Bid Protest Weekly Newsletter by Bryan R. King, Attorney, General Counsel PC
Date: Wednesday, September 5, 2013, 7:00pm EST
J. Squared Inc., d/b/a University Loft Company, B-408388, August 27, 2013
Earlier this year, we discussed a case in which GAO held that agencies must have adequate justification in order to maintain loyalty to one particular brand. There, it was determined that the agency did not have adequate justification to limit its procurement to one brand. Recently, however, GAO held that where an agency is making a decision regarding the décor of its facilities, there is adequate justification to limit the procurement to products that meet the agency’s preferred style.
In J. Squared Inc., d/b/a University Loft Company, the Department of the Army was seeking to purchase furniture for Schofield Barracks, Hawaii. The Solicitation required offerors to propose furniture made from oak. The protester argued that limiting the requirement to oak furniture was unduly restrictive of competition, and that it should have been allowed to propose furniture made from EFT (rubber wood).
The Army argued that it had adequate justification to limit its requirements to only oak furniture. The Army explained to GAO that in 1997, it implemented a standard for the procurement of wooden furniture in its barracks buildings and installations, ultimately deciding to limit such procurements to oak furniture. The goals behind this initiative were to procure durable furniture, and to standardize the wooden furniture across the Army.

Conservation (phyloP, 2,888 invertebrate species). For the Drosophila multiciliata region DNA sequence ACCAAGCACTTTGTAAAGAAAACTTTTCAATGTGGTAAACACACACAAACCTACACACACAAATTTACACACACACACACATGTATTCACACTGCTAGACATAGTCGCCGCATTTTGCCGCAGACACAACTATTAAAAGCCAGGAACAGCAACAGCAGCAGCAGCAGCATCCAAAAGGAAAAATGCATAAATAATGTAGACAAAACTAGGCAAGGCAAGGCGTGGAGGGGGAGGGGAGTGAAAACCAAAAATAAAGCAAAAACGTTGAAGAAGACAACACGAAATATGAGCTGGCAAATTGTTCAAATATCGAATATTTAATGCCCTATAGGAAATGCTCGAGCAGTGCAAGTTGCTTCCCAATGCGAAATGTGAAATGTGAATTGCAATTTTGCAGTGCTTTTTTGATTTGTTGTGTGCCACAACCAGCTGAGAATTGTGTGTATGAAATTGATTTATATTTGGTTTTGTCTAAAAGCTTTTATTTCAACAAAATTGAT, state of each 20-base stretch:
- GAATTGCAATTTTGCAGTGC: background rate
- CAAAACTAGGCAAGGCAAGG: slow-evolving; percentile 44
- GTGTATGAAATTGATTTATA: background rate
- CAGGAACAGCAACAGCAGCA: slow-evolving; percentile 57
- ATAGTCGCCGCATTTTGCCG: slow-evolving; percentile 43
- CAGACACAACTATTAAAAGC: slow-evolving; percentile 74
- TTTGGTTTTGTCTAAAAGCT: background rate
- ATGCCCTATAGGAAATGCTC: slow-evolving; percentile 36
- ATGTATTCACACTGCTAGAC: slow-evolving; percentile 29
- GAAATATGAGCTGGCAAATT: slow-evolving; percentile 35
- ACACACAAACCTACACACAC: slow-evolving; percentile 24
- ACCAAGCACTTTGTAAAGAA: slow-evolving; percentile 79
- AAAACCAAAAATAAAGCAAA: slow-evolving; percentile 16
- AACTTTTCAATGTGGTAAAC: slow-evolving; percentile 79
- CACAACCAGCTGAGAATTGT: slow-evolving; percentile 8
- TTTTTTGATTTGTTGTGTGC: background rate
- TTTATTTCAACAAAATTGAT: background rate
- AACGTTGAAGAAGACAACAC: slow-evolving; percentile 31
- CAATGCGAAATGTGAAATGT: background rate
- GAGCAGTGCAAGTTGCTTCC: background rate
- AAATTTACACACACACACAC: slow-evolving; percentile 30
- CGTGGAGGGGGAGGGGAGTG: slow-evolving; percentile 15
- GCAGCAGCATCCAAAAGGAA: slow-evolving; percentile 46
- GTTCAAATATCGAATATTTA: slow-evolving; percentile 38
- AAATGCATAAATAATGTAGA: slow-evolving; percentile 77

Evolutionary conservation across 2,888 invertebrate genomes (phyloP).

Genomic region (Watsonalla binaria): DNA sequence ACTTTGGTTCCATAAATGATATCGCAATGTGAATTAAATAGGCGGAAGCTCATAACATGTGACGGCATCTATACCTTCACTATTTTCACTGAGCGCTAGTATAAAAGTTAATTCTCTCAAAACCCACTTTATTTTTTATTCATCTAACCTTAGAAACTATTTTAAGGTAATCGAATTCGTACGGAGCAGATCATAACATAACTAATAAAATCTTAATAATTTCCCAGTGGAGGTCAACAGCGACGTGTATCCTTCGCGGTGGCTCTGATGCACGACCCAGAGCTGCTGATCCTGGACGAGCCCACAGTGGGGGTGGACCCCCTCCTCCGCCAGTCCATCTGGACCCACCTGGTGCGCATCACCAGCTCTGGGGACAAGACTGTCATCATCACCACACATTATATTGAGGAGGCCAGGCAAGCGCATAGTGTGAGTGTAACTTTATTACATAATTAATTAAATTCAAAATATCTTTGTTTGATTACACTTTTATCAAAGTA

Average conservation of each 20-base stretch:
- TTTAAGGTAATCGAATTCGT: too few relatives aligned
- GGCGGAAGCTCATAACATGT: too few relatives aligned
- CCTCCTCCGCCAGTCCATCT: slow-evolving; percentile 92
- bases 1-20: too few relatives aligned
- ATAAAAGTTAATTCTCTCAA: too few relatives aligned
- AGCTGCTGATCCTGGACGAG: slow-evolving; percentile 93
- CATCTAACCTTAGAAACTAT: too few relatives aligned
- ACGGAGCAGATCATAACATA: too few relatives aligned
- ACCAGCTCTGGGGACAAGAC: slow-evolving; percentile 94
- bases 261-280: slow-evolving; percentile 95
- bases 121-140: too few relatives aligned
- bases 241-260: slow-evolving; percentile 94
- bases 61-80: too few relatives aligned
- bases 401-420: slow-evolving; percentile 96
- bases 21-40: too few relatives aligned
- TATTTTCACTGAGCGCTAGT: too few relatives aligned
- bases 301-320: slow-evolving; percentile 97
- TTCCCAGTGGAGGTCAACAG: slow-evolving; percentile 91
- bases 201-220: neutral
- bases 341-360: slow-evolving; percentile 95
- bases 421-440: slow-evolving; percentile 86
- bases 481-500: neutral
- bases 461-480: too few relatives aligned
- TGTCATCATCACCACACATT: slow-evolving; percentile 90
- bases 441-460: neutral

The record established that standardization of wooden furniture across the Army served several purposes. First, the standardization allowed the wooden furniture to be interchangeable between barracks buildings and installations, which was necessary given the Army’s frequently changing strategic needs. Also, the standardization assisted soldiers in their transition to new locations. The Army reasoned that when a soldier is transferred to a new location, the familiar furniture would help them feel at home in their new environment.
This protest ultimately came down to the agency’s taste in furniture, as the Army presented evidence that it found the EFT furniture to be “less aesthetically pleasing” than oak furniture. GAO agreed with the Army’s subjective viewpoint on interior decoration, as its examination of the record led to a conclusion that the protester did not adequately show that its EFT furniture was aesthetically equivalent to oak furniture. GAO determined that the Army was reasonable in determining the EFT furniture did not meet its requirement for standardization. GAO concluded that standardization of furniture across the Army was a legitimate reason for requiring oak furniture, and thus the protest was denied.